Had the 2010 election been run under AV the arithmetic WOULD have permitted Clegg a real choice. And he may well have chosen to keep Gordon as Prime Minister. No doubt that will sound attractive to many Yes campaigners, but it overlooks the fact that 65% of the population wanted him out.

    Also, why is it morally repuganant to point out that the costs of implementing AV could more usefully be spent elsewhere? Quiblle over the exact figure if you like, but you don’t get change for free.

    If I were running the No campaign I it isn’t what I woudl have lead on for a couple of reasons:

    1) If the Yes lot have managed to dupe you into thinking they are offering a “fairer” system then you’d probably think it was a price worth paying

    2) In terms of government spending, £250m is peanuts in any case.

    But not because is “morally abhorrent”.

    • Had the 2010 election been run under AV the campaign itself, and the votes for ALL parties (big and small) would be vastly different. People vote differently under different electoral systems, so we have no idea what would have happened.

      Pointing out the cost aspect isn’t morally repugnant, you’re right, but I’m not arguing that. What’s morally repugnant is using pictures of extremely ill, very young children to scaremonger.

      The cost is fictitious. The Treasury have said that no extra costs will be incurred if there’s a yes vote: And I’m guessing you agree it’s worth spending some money on our democratic process?

      What would the extra cost go on? Voter-counting machines? but there’s no plans to introduce them. Counting the votes? Vote counters are paid a fixed rate anyway, so there’d be no extra cost incurred there. Voter education? Probably, but that would be absolutely minimal, and could probably be incurred in the budget for the election anyway.

      And you’re quite right to say that £250m is a drop in the ocean of government spending, and that it probably is a bad line for the No campaign to take.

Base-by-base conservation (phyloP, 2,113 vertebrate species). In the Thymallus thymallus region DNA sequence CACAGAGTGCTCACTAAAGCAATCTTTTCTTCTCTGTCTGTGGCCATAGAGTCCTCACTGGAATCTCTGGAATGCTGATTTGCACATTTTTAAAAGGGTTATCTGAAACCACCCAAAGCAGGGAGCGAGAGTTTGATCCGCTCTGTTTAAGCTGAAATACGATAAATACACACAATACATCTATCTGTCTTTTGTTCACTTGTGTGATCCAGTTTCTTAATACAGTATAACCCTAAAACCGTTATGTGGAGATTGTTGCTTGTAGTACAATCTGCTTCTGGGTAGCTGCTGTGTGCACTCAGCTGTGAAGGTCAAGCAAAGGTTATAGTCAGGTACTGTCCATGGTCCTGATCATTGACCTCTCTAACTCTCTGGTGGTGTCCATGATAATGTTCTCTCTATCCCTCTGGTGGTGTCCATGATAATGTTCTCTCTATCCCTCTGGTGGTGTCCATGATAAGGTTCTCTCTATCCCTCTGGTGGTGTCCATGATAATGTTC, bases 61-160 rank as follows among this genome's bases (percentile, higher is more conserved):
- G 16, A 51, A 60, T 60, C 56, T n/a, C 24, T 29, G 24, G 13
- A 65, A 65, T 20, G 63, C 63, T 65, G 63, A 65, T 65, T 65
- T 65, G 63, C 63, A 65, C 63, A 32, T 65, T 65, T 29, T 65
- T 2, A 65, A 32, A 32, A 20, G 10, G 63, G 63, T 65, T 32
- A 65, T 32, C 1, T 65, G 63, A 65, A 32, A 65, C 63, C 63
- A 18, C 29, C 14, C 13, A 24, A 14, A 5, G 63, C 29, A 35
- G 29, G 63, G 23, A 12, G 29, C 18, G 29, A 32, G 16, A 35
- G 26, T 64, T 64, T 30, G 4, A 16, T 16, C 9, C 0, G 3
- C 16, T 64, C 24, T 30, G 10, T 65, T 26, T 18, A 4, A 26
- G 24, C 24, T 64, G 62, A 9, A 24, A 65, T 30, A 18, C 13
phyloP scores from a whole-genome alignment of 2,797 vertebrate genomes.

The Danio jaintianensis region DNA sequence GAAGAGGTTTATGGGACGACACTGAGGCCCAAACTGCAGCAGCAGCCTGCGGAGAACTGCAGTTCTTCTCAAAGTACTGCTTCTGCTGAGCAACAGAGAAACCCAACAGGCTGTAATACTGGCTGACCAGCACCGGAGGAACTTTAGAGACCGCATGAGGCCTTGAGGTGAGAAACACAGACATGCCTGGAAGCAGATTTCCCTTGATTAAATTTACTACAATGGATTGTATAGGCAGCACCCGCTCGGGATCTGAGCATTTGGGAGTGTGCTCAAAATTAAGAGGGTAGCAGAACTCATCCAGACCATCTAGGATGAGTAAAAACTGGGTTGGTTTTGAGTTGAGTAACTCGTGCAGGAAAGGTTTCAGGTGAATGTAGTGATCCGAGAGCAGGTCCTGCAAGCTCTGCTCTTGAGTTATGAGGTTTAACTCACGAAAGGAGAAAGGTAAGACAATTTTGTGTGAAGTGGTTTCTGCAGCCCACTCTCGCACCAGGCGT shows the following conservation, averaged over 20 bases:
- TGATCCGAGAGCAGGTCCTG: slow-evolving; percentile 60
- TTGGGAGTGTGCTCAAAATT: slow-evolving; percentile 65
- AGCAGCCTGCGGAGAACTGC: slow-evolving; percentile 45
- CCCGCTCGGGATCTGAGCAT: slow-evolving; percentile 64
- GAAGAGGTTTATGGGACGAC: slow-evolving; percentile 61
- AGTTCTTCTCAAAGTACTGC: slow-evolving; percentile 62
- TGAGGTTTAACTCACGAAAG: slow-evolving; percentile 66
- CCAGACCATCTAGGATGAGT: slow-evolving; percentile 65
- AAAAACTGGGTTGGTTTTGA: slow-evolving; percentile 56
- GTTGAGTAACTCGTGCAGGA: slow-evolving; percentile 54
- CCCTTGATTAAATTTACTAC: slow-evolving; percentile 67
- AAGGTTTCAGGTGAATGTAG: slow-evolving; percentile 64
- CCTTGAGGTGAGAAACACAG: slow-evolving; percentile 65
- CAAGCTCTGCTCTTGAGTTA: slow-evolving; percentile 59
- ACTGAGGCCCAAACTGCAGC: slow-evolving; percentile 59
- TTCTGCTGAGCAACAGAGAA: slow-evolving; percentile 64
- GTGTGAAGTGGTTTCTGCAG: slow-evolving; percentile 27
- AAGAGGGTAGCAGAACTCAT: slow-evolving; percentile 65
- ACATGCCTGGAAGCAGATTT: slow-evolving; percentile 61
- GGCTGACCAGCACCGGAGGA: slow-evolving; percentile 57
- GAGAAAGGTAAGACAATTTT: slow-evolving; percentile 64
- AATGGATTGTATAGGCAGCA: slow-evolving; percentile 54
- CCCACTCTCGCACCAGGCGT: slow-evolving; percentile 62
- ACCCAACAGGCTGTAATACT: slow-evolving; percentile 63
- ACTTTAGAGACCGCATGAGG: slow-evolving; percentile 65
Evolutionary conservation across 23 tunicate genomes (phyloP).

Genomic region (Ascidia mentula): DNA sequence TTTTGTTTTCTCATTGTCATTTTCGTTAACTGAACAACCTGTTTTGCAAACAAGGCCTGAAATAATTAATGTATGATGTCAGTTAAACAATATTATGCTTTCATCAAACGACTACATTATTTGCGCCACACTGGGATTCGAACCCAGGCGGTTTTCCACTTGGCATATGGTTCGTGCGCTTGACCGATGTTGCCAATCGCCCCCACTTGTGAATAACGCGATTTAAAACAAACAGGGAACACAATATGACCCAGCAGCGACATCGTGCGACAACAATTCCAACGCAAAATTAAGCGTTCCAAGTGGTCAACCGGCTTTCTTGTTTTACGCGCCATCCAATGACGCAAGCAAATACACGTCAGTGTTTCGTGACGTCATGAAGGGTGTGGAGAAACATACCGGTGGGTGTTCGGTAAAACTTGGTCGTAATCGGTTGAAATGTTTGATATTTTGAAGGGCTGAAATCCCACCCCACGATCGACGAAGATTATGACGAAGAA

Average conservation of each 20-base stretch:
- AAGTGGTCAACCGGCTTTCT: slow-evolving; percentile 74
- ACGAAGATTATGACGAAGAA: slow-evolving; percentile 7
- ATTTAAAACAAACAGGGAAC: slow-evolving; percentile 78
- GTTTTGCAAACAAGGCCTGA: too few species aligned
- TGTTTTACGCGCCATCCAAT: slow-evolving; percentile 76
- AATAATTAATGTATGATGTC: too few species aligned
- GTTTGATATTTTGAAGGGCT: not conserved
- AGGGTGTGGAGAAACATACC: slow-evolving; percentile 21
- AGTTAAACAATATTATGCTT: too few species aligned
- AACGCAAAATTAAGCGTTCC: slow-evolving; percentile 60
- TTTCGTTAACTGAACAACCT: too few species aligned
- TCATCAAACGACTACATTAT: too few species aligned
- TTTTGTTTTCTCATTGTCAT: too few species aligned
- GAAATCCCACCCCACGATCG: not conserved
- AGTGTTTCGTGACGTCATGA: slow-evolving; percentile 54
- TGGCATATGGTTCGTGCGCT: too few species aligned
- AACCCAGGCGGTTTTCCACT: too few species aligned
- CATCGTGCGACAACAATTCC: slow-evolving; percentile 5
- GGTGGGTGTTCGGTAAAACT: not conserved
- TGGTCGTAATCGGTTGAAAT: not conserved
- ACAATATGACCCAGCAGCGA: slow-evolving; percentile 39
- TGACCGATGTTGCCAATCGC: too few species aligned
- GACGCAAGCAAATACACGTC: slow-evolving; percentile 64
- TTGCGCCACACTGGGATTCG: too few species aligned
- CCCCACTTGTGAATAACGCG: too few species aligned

2. Imogen Caterer says:

    If the 2010 election had been run under AV then the result would have been different to that predicted by the pundits for AV because pundits are always a bit out….

    However, even if we take the predictions as correct… Nick Clegg would have still started negotiation with the party with the largest mandate. Only if that couldn’t form a stable government would he have looked elsewhere.

    He might have more leverage in the discussion of policy – e.g. getting lower fees for students. But given 23% voting for him that would be reasonable.

    It is very, very dangerous for a third party to be seen to prop up a discredited and failed party or leader.

    As for Gordon Brown himself did Neal not notice what happened after the general election. Nick Clegg said he couldn’t work with Brown himself as he was so discredited. He said it wasn’t personal but Labour had long been on the brink of getting rid of him. Brown had called a member of the public a bigot for saying what a lot of people (sadly) say in supermarkets. He was personally implicated in Labour’s loss.

    Whatever AV throws up in those circumstances an unpopular Prime Minister is likely to be dispatched.

    Brown resigned as Labour leader. Brown resigned as Prime Minister. Cameron became Prime Minister. Only then did the coalition properly form.

    People used to tell terrible scare stories about coalitions and alleged overwhelming ability of the Liberal/Liberal Democrats to wield power and control.

    We still have a split personality view of this coalition some saying Clegg has too little power other far too much (soemtimes said in the same sentence).

    The truth is somewhere in between.

    Clegg put a party in power that was so very close to getting an overall majority. The choice was that or allow them to form a minority government put through some popular & short-term measures, call a General Election & get an overall majority.

    Sadly the result is that Labour blames Clegg for bringing in the Tories rather than recognize that there was a substantial rejection of what Labour stood for.

    I hope they will change that because I really want to see Labour as a party I could vote for, and that means facing that defeat head on.

    We used to hear terrible stories about what might happen in a hung parliament. E.g. negotiations going on for weeks. In the end it took 5 days and the money markets remained calm. We more than survived though.

    In 20 years time as we mark our 2nd preferences on the ballot paper we’ll think AV elections and their results are all perfectly normal, even though they normally produce one party government

  3. Pingback: An A-Z of rubbish arguments from No2AV « Paperback Rioter

  4. Pingback: An A-Z of rubbish arguments from No2AV (2nd edition) | Yes to Fairer Votes – Birmingham

  5. Pingback: The Results Are In, So Where Does This Leave Nick Clegg? « News Discontent